Be very cautious with such technology. Theres bound (along the way) to be massive fall out over it, and fingers burn quite easy.

    1. Dodgey ground indeed. I'm not exactly sure, but wasn't there some kind of test (along the lines of lie detection) applied to sex offenders during the 90s that caused a massive degree of confusion and legal challanges?
      Maybe Grayling could pass this one over to old Winston Smith at the ministry of truth? It's not something that the service wants to touch with a barge pole. I think its dodgey, dodgey ground.

  2. What do you think to todays half baked idea relating to the 70 resetlement cat c and d jails to promote and facilitate localism and engagement. I note with mild hysteria, the North West's Pilot project is HMP Haverigg. Has Failing looked at a map recently? Haverigg in Millom, Cumbria is not near anywhere. Far from promoting closer relationships with communities and families, this will stop people being able to visit their relatives....unless you are from, Barrow in Furness, Windermere, Conniston or Ambleside and in winter, a 10 mile journey in that part of the UK can be harder to negotiate than a Manchester to London trip. Even the jails own website says from Millom, 'a bus or taxi is required for the rest of the journey' to the jail. By car, it is at least 40 miles from junction 36 on the M6. I also wonder how all these volunteers doorstepping these prisoners on their day of release, will pay for their own transport to such a remote place????? It really beggars belief; surely is such a pilot was to be attempted, it should have been done in a local prison, as this is where most under 12 month sentences will be released.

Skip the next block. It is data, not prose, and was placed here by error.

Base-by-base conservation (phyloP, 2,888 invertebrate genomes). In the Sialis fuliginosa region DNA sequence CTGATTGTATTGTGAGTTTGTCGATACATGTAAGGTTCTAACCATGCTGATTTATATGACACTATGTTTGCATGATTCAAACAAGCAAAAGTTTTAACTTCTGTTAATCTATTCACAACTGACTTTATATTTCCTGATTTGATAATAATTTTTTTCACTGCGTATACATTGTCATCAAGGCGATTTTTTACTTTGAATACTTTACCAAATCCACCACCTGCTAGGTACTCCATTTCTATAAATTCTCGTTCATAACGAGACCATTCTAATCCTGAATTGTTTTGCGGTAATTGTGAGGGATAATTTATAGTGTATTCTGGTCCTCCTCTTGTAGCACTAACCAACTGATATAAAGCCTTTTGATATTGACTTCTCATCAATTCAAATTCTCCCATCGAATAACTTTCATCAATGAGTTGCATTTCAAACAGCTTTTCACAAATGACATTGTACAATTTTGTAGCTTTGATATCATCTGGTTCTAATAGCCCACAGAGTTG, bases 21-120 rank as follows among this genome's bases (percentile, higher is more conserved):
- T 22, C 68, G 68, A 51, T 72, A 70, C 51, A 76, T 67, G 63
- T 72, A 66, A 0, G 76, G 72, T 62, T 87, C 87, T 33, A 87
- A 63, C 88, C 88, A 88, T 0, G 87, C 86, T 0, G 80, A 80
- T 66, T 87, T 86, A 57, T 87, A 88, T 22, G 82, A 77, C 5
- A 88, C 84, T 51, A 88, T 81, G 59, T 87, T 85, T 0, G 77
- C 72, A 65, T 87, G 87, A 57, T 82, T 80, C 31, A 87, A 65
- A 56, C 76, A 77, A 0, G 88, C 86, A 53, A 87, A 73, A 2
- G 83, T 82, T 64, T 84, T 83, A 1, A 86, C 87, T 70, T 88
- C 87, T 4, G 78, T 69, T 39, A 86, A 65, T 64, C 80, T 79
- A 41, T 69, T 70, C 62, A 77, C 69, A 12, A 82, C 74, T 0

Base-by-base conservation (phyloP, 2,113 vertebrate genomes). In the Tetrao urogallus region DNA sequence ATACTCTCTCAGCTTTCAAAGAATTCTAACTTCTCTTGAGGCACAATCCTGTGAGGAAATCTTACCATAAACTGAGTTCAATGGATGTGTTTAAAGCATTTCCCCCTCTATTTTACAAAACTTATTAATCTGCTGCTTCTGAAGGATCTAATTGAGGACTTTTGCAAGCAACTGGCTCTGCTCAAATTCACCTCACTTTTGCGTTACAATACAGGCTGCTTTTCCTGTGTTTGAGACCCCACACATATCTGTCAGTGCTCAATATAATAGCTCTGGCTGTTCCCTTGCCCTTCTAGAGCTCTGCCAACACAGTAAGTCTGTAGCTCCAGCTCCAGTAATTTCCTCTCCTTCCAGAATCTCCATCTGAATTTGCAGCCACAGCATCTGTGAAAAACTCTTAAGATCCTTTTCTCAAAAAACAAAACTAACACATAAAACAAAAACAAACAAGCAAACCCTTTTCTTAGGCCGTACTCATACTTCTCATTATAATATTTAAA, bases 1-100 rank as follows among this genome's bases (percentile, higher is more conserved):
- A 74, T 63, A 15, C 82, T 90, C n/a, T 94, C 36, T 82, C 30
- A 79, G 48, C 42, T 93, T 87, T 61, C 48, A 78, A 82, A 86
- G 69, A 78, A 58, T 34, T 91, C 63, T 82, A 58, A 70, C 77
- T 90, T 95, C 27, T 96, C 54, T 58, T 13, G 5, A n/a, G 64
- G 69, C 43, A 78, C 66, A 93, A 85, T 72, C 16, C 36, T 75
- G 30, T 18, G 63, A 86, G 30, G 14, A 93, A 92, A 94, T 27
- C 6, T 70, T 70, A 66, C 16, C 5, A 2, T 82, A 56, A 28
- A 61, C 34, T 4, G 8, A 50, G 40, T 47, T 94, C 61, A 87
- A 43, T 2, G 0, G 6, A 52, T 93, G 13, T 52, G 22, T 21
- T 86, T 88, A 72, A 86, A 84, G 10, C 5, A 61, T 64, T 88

1. Completely agree! I think this topic will feature in my next post - thanks,


  3. I absolutely agree with your disquiet over the use of lie detectors, and there is plenty of international research that points out the ethical and reliability issues. Definitely my "line in the sand"for what I won't do. However I agree some may relish the thought of their use. And of course it won't stop with sex offenders. Which other groups do we stereotype and label as liars - oh yes, DV perpetrators and drug addicts -they,'ll be next and before you know it the Lie Detector will be the Supervising Officer of choice and the therapeutic relationship even more relegated to the margins of pratice. Far fetched? Ask me again in 10 years.

    1. Regrettably, not far-fetched at all! Oh, how far we've come eh?

  4. Hi all. A few people have referred to the possibility of forming mutuals. In reality how easy would it be to set up a mutual? Does anyone know how the bidding process works and what hoops need to be jumped through.

    1. I don't know, but the time frame is short, the costs involved are considerable, there is no guarantee of winning a bid and finally as was confirmed recently, it would involve considerable redundancies in order to be price competitive. I really can't see the attraction.